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Abstract:Knowledge graph embedding research has mainly focused on learning continuous representations of entities and relations tailored towards the link prediction problem. Recent results indicate an ever increasing predictive ability of current approaches on benchmark datasets. However, this effectiveness often comes with the cost of over-parameterization and increased computationally complexity. The former induces extensive hyperparameter optimization to mitigate malicious overfitting. The latter magnifies the importance of winning the hardware lottery. Here, we investigate a remedy for the first problem. We propose a technique based on Kronecker decomposition to reduce the number of parameters in a knowledge graph embedding model, while retaining its expressiveness. Through Kronecker decomposition, large embedding matrices are split into smaller embedding matrices during the training process. Hence, embeddings of knowledge graphs are not plainly retrieved but reconstructed on the fly. The decomposition ensures that elementwise interactions between three embedding vectors are extended with interactions within each embedding vector. This implicitly reduces redundancy in embedding vectors and encourages feature reuse. To quantify the impact of applying Kronecker decomposition on embedding matrices, we conduct a series of experiments on benchmark datasets. Our experiments suggest that applying Kronecker decomposition on embedding matrices leads to an improved parameter efficiency on all benchmark datasets. Moreover, empirical evidence suggests that reconstructed embeddings entail robustness against noise in the input knowledge graph. To foster reproducible research, we provide an open-source implementation of our approach, including training and evaluation scripts as well as pre-trained models in our knowledge graph embedding framework (https://github.com/dice-group/dice-embeddings).

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Abstract:Self-training is an effective approach to semi-supervised learning. The key idea is to let the learner itself iteratively generate "pseudo-supervision" for unlabeled instances based on its current hypothesis. In combination with consistency regularization, pseudo-labeling has shown promising performance in various domains, for example in computer vision. To account for the hypothetical nature of the pseudo-labels, these are commonly provided in the form of probability distributions. Still, one may argue that even a probability distribution represents an excessive level of informedness, as it suggests that the learner precisely knows the ground-truth conditional probabilities. In our approach, we therefore allow the learner to label instances in the form of credal sets, that is, sets of (candidate) probability distributions. Thanks to this increased expressiveness, the learner is able to represent uncertainty and a lack of knowledge in a more flexible and more faithful manner. To learn from weakly labeled data of that kind, we leverage methods that have recently been proposed in the realm of so-called superset learning. In an exhaustive empirical evaluation, we compare our methodology to state-of-the-art self-supervision approaches, showing competitive to superior performance especially in low-label scenarios incorporating a high degree of uncertainty.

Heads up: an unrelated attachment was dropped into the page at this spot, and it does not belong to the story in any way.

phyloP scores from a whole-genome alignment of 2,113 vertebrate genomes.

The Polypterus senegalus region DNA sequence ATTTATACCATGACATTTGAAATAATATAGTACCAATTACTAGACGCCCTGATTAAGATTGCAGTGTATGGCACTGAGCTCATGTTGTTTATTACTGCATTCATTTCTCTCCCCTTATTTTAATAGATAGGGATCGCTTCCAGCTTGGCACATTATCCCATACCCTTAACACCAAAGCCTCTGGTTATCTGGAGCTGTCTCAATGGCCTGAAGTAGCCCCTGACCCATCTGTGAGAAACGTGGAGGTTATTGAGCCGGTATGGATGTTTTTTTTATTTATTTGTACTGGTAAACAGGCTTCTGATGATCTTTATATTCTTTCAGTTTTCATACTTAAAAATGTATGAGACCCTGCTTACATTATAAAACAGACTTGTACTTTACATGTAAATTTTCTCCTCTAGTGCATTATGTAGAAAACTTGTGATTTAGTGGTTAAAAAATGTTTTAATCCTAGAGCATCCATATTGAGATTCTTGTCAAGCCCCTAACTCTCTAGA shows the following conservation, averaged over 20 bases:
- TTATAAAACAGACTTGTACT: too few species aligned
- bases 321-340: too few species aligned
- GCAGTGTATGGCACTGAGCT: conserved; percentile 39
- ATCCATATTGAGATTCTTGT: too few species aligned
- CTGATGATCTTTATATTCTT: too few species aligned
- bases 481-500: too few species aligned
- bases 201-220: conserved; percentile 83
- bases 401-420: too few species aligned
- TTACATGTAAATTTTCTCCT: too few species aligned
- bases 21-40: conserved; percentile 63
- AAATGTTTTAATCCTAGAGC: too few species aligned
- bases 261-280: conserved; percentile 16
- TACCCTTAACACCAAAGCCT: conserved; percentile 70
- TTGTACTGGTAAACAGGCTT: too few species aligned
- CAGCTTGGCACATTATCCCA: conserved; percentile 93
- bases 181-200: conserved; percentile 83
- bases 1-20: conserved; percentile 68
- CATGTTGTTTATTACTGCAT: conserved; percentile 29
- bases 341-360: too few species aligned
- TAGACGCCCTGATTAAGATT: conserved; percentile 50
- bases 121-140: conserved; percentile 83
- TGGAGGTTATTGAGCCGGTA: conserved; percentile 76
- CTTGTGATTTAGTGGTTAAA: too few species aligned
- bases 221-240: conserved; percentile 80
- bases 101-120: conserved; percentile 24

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Abstract:In many real-world applications, the relative depth of objects in an image is crucial for scene understanding, e.g., to calculate occlusions in augmented reality scenes. Predicting depth in monocular images has recently been tackled using machine learning methods, mainly by treating the problem as a regression task. Yet, being interested in an order relation in the first place, ranking methods suggest themselves as a natural alternative to regression, and indeed, ranking approaches leveraging pairwise comparisons as training information ("object A is closer to the camera than B") have shown promising performance on this problem. In this paper, we elaborate on the use of so-called listwise ranking as a generalization of the pairwise approach. Listwise ranking goes beyond pairwise comparisons between objects and considers rankings of arbitrary length as training information. Our approach is based on the Plackett-Luce model, a probability distribution on rankings, which we combine with a state-of-the-art neural network architecture and a sampling strategy to reduce training complexity. An empirical evaluation on benchmark data in a "zero-shot" setting demonstrates the effectiveness of our proposal compared to existing ranking and regression methods.